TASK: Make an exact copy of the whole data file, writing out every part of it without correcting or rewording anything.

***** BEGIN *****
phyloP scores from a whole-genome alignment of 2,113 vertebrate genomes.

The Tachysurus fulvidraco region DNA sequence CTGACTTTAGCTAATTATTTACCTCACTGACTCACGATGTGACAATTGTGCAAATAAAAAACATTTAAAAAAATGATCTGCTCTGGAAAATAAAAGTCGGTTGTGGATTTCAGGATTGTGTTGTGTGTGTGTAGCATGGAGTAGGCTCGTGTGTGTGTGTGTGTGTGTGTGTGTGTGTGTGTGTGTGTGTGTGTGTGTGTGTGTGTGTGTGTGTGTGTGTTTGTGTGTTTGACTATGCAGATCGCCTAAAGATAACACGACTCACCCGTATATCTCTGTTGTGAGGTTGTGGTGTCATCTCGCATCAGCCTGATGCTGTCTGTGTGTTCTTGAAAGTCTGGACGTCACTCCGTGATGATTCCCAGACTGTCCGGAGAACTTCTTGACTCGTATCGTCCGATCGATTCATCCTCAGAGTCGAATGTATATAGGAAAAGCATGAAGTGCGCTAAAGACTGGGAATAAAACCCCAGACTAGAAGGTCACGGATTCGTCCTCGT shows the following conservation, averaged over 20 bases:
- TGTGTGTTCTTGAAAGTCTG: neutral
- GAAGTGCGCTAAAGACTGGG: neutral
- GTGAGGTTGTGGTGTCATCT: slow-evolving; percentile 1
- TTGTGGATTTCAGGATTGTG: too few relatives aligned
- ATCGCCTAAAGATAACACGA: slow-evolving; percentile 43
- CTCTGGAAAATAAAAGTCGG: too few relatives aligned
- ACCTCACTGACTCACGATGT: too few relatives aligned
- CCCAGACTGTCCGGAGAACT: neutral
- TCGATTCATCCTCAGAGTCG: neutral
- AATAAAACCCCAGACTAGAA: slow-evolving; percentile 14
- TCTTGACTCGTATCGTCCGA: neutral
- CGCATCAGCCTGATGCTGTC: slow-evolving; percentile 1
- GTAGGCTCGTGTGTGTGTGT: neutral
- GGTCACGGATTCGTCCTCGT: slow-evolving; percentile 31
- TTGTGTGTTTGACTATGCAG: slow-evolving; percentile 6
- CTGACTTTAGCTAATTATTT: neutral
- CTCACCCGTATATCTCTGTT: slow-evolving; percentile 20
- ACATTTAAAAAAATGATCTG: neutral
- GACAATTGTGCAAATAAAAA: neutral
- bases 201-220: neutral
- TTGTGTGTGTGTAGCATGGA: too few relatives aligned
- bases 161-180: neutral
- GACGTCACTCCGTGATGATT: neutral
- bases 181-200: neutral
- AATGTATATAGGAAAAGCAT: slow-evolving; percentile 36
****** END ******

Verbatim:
phyloP scores from a whole-genome alignment of 2,113 vertebrate genomes.

The Tachysurus fulvidraco region DNA sequence CTGACTTTAGCTAATTATTTACCTCACTGACTCACGATGTGACAATTGTGCAAATAAAAAACATTTAAAAAAATGATCTGCTCTGGAAAATAAAAGTCGGTTGTGGATTTCAGGATTGTGTTGTGTGTGTGTAGCATGGAGTAGGCTCGTGTGTGTGTGTGTGTGTGTGTGTGTGTGTGTGTGTGTGTGTGTGTGTGTGTGTGTGTGTGTGTGTGTGTGTTTGTGTGTTTGACTATGCAGATCGCCTAAAGATAACACGACTCACCCGTATATCTCTGTTGTGAGGTTGTGGTGTCATCTCGCATCAGCCTGATGCTGTCTGTGTGTTCTTGAAAGTCTGGACGTCACTCCGTGATGATTCCCAGACTGTCCGGAGAACTTCTTGACTCGTATCGTCCGATCGATTCATCCTCAGAGTCGAATGTATATAGGAAAAGCATGAAGTGCGCTAAAGACTGGGAATAAAACCCCAGACTAGAAGGTCACGGATTCGTCCTCGT shows the following conservation, averaged over 20 bases:
- TGTGTGTTCTTGAAAGTCTG: neutral
- GAAGTGCGCTAAAGACTGGG: neutral
- GTGAGGTTGTGGTGTCATCT: slow-evolving; percentile 1
- TTGTGGATTTCAGGATTGTG: too few relatives aligned
- ATCGCCTAAAGATAACACGA: slow-evolving; percentile 43
- CTCTGGAAAATAAAAGTCGG: too few relatives aligned
- ACCTCACTGACTCACGATGT: too few relatives aligned
- CCCAGACTGTCCGGAGAACT: neutral
- TCGATTCATCCTCAGAGTCG: neutral
- AATAAAACCCCAGACTAGAA: slow-evolving; percentile 14
- TCTTGACTCGTATCGTCCGA: neutral
- CGCATCAGCCTGATGCTGTC: slow-evolving; percentile 1
- GTAGGCTCGTGTGTGTGTGT: neutral
- GGTCACGGATTCGTCCTCGT: slow-evolving; percentile 31
- TTGTGTGTTTGACTATGCAG: slow-evolving; percentile 6
- CTGACTTTAGCTAATTATTT: neutral
- CTCACCCGTATATCTCTGTT: slow-evolving; percentile 20
- ACATTTAAAAAAATGATCTG: neutral
- GACAATTGTGCAAATAAAAA: neutral
- bases 201-220: neutral
- TTGTGTGTGTGTAGCATGGA: too few relatives aligned
- bases 161-180: neutral
- GACGTCACTCCGTGATGATT: neutral
- bases 181-200: neutral
- AATGTATATAGGAAAAGCAT: slow-evolving; percentile 36